FORKS — The public is invited to a free Evening Talk about seabird die-offs at the Olympic Natural Resources Center at 7 tonight.
Julia Parrish, professor of aquatic and fishery sciences and executive director of the Coastal Observation and Seabird Survey Team, a citizen science program of the University of Washington, will be the speaker at the ONRC, 1455 S. Forks Ave.
Given numerous recent seabird die-offs, Parrish will be speaking about the natural history of dead birds and the stories they tell about the marine environment. There will also be a short discussion on a new citizen science effort with COASST, looking at marine debris.
In 2009, thousands of surf scoters washed ashore along the outer coast. In 2014, tens of thousands of Cassin’s auklets littered beaches from Haida Gwaii in British Columbia south to Newport, Ore. In 2015, hundreds of thousands of beach-cast common murres were found from California north to the Gulf of Alaska.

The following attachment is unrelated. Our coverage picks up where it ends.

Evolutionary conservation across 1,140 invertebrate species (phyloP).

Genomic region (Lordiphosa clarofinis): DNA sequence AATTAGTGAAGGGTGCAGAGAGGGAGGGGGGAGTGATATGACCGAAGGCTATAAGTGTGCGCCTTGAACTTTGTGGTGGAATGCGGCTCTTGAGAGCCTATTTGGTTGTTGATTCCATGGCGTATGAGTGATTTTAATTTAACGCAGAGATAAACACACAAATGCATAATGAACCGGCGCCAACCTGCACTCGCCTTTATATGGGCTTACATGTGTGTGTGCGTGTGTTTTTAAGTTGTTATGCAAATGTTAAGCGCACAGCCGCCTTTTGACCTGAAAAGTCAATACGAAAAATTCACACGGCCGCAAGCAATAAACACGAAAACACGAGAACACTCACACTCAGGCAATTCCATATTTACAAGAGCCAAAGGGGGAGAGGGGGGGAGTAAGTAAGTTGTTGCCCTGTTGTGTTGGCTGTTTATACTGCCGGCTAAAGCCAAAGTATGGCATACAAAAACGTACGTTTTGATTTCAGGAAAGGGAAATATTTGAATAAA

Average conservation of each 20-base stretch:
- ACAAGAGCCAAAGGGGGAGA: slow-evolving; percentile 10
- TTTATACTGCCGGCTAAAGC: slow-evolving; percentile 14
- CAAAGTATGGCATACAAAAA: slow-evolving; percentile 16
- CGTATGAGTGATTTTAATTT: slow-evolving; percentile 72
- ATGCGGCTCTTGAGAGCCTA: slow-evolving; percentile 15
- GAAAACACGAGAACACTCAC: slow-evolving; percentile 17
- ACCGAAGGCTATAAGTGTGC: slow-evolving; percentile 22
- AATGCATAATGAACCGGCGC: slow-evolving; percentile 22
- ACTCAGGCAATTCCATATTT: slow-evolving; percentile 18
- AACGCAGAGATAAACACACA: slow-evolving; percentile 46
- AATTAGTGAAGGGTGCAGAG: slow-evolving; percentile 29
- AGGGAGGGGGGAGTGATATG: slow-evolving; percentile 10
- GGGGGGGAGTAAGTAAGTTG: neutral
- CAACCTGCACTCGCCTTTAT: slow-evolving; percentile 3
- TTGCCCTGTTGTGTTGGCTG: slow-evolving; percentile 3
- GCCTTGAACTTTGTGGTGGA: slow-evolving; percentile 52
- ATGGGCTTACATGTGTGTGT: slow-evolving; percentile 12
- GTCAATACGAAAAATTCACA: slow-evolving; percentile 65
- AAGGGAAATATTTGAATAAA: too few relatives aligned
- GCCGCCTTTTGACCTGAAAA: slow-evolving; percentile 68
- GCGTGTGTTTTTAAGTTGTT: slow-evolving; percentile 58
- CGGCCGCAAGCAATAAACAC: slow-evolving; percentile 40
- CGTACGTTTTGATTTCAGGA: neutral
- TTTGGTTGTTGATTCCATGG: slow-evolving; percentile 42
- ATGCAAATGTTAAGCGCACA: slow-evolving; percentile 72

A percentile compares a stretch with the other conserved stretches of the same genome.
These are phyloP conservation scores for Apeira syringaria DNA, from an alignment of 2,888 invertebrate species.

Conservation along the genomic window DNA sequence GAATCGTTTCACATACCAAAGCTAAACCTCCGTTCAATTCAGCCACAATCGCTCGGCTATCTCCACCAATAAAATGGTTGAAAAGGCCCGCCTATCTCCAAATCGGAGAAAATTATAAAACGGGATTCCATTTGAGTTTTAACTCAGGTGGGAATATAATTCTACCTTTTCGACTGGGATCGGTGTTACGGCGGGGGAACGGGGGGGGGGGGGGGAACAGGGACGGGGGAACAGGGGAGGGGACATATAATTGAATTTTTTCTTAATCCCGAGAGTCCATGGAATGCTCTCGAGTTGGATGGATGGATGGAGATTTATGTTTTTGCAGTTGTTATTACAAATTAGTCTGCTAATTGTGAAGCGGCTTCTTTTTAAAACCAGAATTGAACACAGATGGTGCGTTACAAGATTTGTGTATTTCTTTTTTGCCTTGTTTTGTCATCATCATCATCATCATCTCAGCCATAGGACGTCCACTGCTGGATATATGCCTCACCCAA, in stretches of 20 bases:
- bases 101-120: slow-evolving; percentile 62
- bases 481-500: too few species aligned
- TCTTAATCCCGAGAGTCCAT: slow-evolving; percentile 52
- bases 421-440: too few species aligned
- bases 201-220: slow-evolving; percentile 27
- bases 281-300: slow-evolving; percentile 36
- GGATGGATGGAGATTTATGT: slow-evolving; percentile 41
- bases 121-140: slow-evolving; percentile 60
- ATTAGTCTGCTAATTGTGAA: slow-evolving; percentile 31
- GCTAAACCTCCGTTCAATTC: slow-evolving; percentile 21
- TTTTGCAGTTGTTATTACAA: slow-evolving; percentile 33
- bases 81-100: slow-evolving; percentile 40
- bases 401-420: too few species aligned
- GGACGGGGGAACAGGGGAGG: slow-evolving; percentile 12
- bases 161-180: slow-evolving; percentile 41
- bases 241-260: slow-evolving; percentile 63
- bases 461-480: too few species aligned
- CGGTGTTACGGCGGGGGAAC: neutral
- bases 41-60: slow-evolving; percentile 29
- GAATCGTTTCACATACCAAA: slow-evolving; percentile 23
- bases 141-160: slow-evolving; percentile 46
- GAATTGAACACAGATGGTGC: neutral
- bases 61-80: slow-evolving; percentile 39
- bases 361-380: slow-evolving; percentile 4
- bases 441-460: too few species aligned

This year, thousands of rhinoceros auklets died in the Salish Sea.
Is the coastal ecosystem collapsing? Parrish wondered about this almost 20 years ago when she created COASST.
Stretching from Mendocino, Calif., north to Kotzebue, Alaska, COASST is now the largest beached bird program in the world. With more than 75,000 birds found and counting, COASSTers discover the patterns that define normal annual signals — the pulse of exhausted breeders and lost chicks after the breeding season, the pulse of over-wintering migrants caught in the first storms of fall, a natural history of dead birds.
With this almanac, COASST data have been used to assess the impacts of a changing climate, document harmful algal blooms, measure fishery interactions, monitor for avian influenza and help understand how ancient coastal peoples survived.
For more information, contact Frank Hanson at 360-374-4556 or email [email protected].